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Boat stolen called Ruby


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27 minutes ago, Alan de Enfield said:

 

I was under the impression that you cannot insure anything that you do not own, or, have a financial involvement with.

 

Whilst not 'boaty' this is one of the Q&As on compare the market.com website.

 

Can I get a buildings insurance policy if I don’t own the property?

Only the owner of a property can buy the buildings insurance. If you’re not the building owner but you’re worried about appropriate buildings insurance, you can check with the building’s proprietor or landlord to check this cover is in place. 

 

 

 

You may well be able to get insurance cover without declaring your interest, or lack of, but would they actually pay out ?

There is a difference between insuring something and paying and insurance premium. You are insuring against your loss (inc any third party claims against you) not someone else's. You might only find that paying the premium bought you nothing when you make a claim, by then it is too late!

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34 minutes ago, Sea Dog said:

My head is spinning reading this convoluted story 8n its various guises, to the point where I don't know who did what, where, when, what could have, or should have, or actually has happened and whether it was legal, whether the coppers are on the case or trying to keep out of it, or who the good guys and bad guys are, or even who the main protagonist is and where my sympathies should lie! :wacko:

 

I'm think I'm going to have to wait for the movie to come out and hope the screenwriter shortens the saga and makes it easier to understand! 

That's always the case in this sort of story. It's all speculation with no real information, and we never find out the end result, either.

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8 minutes ago, Arthur Marshall said:

That's always the case in this sort of story. It's all speculation with no real information, and we never find out the end result, either.

I'm always left wondering if there's ever even been a case of a straightforward boat theft by a stranger! I'm sure there has been, but I can't remember reading about one that hasn't had a dispute somewhere at its heart.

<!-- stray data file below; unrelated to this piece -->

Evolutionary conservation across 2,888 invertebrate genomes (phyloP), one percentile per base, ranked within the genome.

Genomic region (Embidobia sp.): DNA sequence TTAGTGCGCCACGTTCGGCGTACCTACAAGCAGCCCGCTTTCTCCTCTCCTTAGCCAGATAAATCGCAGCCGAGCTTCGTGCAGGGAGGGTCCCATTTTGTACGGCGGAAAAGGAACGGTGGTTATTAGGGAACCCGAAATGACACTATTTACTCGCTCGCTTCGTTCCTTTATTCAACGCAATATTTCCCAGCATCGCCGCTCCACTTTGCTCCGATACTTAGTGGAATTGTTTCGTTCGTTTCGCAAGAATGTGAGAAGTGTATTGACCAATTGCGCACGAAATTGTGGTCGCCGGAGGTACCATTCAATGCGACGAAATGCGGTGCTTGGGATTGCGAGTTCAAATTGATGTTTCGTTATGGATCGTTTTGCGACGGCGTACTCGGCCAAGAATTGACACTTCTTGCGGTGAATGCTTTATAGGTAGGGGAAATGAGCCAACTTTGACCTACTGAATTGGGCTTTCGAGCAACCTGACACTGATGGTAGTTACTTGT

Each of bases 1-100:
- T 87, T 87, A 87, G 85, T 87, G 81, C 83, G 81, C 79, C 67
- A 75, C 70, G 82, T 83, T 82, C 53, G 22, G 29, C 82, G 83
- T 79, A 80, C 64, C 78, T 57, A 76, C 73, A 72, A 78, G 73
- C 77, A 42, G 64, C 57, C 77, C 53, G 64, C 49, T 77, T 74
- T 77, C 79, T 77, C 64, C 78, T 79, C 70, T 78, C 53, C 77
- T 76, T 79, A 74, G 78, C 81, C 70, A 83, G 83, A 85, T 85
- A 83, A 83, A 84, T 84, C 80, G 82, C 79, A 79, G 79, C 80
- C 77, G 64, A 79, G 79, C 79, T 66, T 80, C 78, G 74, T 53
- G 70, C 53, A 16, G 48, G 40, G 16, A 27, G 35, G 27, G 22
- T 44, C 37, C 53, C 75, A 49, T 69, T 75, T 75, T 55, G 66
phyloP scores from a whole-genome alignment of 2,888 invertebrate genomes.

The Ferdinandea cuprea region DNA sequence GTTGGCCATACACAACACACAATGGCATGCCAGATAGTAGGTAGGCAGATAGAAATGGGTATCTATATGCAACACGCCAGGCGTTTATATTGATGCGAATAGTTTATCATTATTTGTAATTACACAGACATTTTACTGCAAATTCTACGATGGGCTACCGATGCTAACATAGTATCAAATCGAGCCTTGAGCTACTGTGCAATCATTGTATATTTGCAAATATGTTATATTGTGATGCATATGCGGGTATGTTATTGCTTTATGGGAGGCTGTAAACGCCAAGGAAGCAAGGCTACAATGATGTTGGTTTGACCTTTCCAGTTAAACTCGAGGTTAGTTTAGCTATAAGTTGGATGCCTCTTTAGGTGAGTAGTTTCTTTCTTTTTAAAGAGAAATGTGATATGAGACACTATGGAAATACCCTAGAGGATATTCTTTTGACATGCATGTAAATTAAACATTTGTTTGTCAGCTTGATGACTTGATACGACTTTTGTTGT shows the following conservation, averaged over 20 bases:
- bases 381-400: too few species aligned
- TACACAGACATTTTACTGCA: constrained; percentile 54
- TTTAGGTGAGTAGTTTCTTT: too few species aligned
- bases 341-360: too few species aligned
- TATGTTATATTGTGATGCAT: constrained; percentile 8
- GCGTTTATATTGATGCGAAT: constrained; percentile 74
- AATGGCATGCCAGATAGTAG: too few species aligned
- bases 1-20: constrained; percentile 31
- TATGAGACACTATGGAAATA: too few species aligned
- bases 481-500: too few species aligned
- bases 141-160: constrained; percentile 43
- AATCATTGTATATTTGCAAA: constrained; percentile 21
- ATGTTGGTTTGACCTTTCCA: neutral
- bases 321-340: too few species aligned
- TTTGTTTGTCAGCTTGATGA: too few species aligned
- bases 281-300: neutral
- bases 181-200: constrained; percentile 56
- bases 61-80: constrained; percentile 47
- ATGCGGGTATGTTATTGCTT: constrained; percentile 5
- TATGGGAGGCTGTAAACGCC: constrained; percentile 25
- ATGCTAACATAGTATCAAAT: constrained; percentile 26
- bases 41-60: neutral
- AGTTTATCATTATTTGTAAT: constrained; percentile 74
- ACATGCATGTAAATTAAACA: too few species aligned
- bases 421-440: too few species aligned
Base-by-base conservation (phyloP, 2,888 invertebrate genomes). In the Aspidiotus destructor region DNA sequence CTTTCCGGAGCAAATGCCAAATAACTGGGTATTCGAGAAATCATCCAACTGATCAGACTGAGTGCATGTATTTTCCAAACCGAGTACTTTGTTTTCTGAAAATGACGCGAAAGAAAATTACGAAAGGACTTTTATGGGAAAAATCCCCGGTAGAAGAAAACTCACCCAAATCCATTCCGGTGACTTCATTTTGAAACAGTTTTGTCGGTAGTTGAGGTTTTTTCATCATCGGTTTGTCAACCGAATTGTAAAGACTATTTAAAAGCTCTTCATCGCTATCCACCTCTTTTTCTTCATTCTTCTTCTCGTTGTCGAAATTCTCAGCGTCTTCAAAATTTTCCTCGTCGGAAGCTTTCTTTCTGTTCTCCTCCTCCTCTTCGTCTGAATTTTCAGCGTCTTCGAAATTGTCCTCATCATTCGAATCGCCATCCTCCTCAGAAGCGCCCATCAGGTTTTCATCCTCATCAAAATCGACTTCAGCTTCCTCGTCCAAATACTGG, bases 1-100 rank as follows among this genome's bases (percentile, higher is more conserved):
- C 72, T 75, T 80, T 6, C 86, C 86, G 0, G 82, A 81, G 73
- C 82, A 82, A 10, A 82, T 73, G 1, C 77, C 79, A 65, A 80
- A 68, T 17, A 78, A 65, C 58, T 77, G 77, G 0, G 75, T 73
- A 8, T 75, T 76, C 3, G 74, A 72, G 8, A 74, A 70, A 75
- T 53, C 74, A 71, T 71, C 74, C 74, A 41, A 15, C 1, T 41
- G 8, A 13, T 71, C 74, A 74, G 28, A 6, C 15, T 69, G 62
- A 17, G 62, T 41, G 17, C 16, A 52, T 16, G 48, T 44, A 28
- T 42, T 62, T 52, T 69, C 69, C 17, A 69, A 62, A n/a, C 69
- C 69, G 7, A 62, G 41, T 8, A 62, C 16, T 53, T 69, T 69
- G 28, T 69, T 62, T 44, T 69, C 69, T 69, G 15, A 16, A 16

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1 hour ago, Arthur Marshall said:

The previous owner, if it's true that they dumped it on a waterpoint for weeks, didn't seem to be looking after it very well

 

Whilst it is true (according to me), I don't think it's really a factor for this (I mentioned it as a factor in jest, it's obviously not). There were two boats simultaneously blocking that waterpoint, and only one needed to move *shrugs*

 

I feel sorry if someone has bought it off them for 48k, my understanding is that Whilton had sold them a lemon (which makes me feel bad for them, of course).

 

Edited by Thomas C King
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19 minutes ago, Thomas C King said:

my understanding is that Whilton had sold them a lemon

 

Maybe they should have done a search on this forum, they then would not have been surprised and could have bought some Gin & Tonic to go with it.

 

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19 minutes ago, Sea Dog said:

I'm always left wondering if there's ever even been a case of a straightforward boat theft by a stranger! 

Those with long memories might remember the case of a boat called Que Sera Sera which was allegedly stolen and has never been found.

 

And there was the Middlewich Boats hire boat Holly which failed to return to base at the end of the hire period and was later found on (I think) the southern Oxford, having had its green and red cabin repainted blue. The chap was caught and prosecuted.